Go Inside Alexis Stewart's Family-Friendly Apartment
Alexis Stewart's apartment is minimalist yet soft, thanks to the feminine color palette, curved furniture silhouettes, and simple but impactful sheer curtains that allow the light to flood in. "Finding the right window treatments was a big priority for me," says Alexis. In the living room, seen here, she decorated with midcentury-modern finds, such as the coffee table, console, and benches designed by Paul McCobb and the long kidney-shaped sofa that she bought at an auction.
Her triplex apartment features six bedrooms, a working kitchen stocked with sleek, high-end appliances, a kid- and adult-friendly playroom, and a master suite complete with an elevated walk-in closet. As for the details, Alexis didn't miss a beat. From the terrazzo tile in the kids' bathroom and the built-in cabinets with corkboard backing (perfect for hanging a little one's latest art project) in the playroom to a kitchen designed to be both beautiful and easy to clean, everything was chosen to be both aesthetically pleasing but also functional for a family with small children.
She didn't forget about her own needs, though. Alexis also organized the ultimate home office—organized being the key word. Her best tip for keeping your at-home work space clutter-free? Keep your storage space minimal. As she explains, the more places you have to put things, the more stuff you'll hold on to that you don't really need.
Paint, by Martha Stewart Living Paint, in Talc, homedepot.com. Curtains and upholstery, lqupholstery.com. Zenith curtain fabric, in Ivorie, from Creations Metaphores, 212-921-0200. Silk taffeta (on pillows), wolfhome-ny.com. 1950s sofa, wright20.com. Silk rug, in White, abchome.com. Console, by Paul McCobb, antiquesdumonde.1stdibs.com. Benches, by Paul McCobb, gooddesignshop.com. Coffee table, by Paul McCobb, wyethome.com.
And Baby Makes Three
Jude peeks into her brother's bassinet in the nursery, which Alexis decorated in soft blue and white. The first floor of the apartment is devoted to the kids' spaces, which means, says Alexis, "I do a lot of stairs."Nest bassinet, offi.com.
Working from Home
The home office was designed around the midcentury desk, one of Alexis's favorite pieces. She combined various textures in this room, playing with lacquer, plywood, and heavy cotton upholstery. And she deliberately limited storage to one cabinet. "The more storage you have, the more stuff you accumulate," she says.Desk, by Osvaldo Borsani for Tecno, wyethome.com. Tonneau chairs (at desk), by Pierre Guariche for Steiner, hedgegallery.com. Side table, by Gio Ponti, bgoecklerantiques.com. Roadster Saab activity toy, shop.playsam.com. Terrazzo floors, by D. Magnan & Co., firstname.lastname@example.org.
A Family Kitchen
An avid cook, Alexis knew what she wanted in a kitchen. "Everything needed to be easy to clean but elegant at the same time," she says.
A Family Kitchen
Cookbooks and pots and pans are within quick reach on open shelves, and the marble-topped kitchen island is designed to be a gathering place for friends and family. Martha and I often perch there while Alexis tries out new recipes for her blog.Classic stoneware tiles, in Beige White, mcintyretile.com. Steel stools, lyonworkspace.com. Oven, vikingrange.com.
A Family Kitchen
Stainless steel pitchers, alessi-shop.com.
The Arctic-themed mural in the nursery was a gift from Martha, who created it with the help of crafts editor Hosanna Houser and her team. Made from caribou hides (which Martha brought back from our trip to Arctic Canada) and felt, the mural was designed with the room's ice-blue color palette in mind.Caribou-hide cutouts (in mural), arctictradingco.com. Framing, skyframeinc.com. Custom-made beds, by Bjork Carle Woodworking. Celeste standard shams, in Blue; and St. Moritz twin blankets; sferra.com.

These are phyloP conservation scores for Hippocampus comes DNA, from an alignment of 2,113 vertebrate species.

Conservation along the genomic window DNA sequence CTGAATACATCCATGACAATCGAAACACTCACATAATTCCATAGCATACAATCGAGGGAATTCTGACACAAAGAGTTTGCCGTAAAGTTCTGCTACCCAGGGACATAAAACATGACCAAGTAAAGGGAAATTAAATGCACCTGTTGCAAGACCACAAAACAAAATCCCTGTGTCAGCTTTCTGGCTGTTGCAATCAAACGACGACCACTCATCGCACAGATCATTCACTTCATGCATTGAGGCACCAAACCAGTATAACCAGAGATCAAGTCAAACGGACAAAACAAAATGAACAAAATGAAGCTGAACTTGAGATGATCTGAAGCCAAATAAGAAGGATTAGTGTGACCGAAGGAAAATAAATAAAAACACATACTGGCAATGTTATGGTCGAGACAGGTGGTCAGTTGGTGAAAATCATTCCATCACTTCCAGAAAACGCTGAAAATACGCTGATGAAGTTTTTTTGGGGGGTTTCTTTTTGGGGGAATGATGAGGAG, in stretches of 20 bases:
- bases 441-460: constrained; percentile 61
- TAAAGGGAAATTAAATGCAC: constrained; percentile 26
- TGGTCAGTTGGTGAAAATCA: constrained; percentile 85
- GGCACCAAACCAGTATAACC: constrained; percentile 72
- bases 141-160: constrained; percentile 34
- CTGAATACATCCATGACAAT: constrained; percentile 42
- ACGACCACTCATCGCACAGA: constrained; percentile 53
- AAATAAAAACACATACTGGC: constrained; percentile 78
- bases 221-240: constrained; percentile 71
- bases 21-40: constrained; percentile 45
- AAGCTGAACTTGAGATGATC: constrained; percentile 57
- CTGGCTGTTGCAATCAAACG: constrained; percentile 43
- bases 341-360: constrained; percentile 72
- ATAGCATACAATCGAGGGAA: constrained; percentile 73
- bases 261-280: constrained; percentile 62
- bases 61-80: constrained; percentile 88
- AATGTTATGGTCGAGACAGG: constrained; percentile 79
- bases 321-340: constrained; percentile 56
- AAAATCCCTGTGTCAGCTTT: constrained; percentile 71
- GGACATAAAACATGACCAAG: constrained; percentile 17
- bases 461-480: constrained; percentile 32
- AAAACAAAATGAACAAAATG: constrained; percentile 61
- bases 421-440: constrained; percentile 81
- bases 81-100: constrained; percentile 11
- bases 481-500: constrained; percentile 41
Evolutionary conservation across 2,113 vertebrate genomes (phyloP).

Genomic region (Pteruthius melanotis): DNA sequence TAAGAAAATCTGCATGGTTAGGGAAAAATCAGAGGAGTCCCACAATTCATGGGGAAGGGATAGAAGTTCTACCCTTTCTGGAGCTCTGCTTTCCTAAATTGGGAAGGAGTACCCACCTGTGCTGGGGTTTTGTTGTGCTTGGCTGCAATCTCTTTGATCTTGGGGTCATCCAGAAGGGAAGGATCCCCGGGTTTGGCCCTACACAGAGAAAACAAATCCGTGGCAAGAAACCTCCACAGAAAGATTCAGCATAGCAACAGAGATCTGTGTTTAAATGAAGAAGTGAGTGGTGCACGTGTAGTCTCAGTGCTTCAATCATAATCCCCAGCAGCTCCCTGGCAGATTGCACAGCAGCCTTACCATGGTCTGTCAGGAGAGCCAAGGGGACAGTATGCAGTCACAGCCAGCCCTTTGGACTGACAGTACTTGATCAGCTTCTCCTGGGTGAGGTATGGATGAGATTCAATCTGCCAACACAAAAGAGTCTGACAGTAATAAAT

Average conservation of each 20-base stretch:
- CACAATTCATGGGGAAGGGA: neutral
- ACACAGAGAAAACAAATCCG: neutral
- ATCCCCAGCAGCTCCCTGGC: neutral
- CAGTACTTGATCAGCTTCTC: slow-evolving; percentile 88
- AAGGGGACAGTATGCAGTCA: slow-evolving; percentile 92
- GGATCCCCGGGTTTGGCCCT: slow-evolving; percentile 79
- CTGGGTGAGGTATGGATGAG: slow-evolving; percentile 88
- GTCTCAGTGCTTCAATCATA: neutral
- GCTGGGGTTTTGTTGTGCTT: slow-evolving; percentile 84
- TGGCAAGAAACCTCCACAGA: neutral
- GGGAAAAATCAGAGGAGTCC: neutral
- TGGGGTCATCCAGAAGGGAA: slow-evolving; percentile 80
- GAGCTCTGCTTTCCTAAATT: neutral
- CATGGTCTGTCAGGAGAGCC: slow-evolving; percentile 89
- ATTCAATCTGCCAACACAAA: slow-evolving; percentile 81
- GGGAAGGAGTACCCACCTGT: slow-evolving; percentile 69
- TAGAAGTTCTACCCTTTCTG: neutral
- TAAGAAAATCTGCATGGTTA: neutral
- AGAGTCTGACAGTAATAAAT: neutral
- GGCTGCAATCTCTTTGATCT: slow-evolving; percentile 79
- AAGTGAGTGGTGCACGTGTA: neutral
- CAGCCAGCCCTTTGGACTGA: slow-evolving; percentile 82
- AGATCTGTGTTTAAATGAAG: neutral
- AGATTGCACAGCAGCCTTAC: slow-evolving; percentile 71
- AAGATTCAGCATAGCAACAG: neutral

In the playroom, bright wooden toys showcased on open shelving serve as a focal point. The corkboard backing and the cabinets were designed to be useful not just during the baby years but also as the children grow.Name puzzles (for Jude and Truman), in Primary, fatbraintoys.com.
"I wanted the room to be colorful but not plasticky," says Alexis. The family gathers there most often, so "I like that it's both great for kids and pleasing to adults," she says.
Bathroom to Grow
In the kids' bathroom, Alexis continued the use of terrazzo for the tub and chose cornflower-blue tile for the walls with longevity in mind. "It's a cute color for kids, but they can grow up with it," she says. "You don't want to have to retile later because your kids' bathroom is bubblegum pink with little flowers all over." Manhattan tiles, by Vermeere Ceramic Tile, in Sweet Bluette-Crackle, completetile.com. Saxo bath-and-shower mixer with diverter, thgusa.com.
A Bedroom Oasis
Alexis's bedroom is calm and minimal -- the kind of place that makes you want to take a nap. The vintage bed, with its cantilevered nightstands, almost seems as though it's floating. The globe light has a nice glow even when it's off. "I saw a light like this in a hotel room and liked the idea of something that wasn't too utilitarian looking," she says. Bed with floating nightstands, by Silvio Cavatorta, orangefurniture.com. Vintage opalescent globe ceiling light, wyethome.com. Signoria bedding, in Thistle, abchome.com.
A Great Vintage
The closets were carefully designed: The wood was chosen to match the furniture, and the doors were made with screens (a suggestion from Martha) for ventilation. Custom-made glass-globe light fixture, mongrainglass.com. Bench, by Dunbar, sputnikmodern.com. Vintage vanity mirror, by Hans-Agne Jakobsson, modestdesigns.net.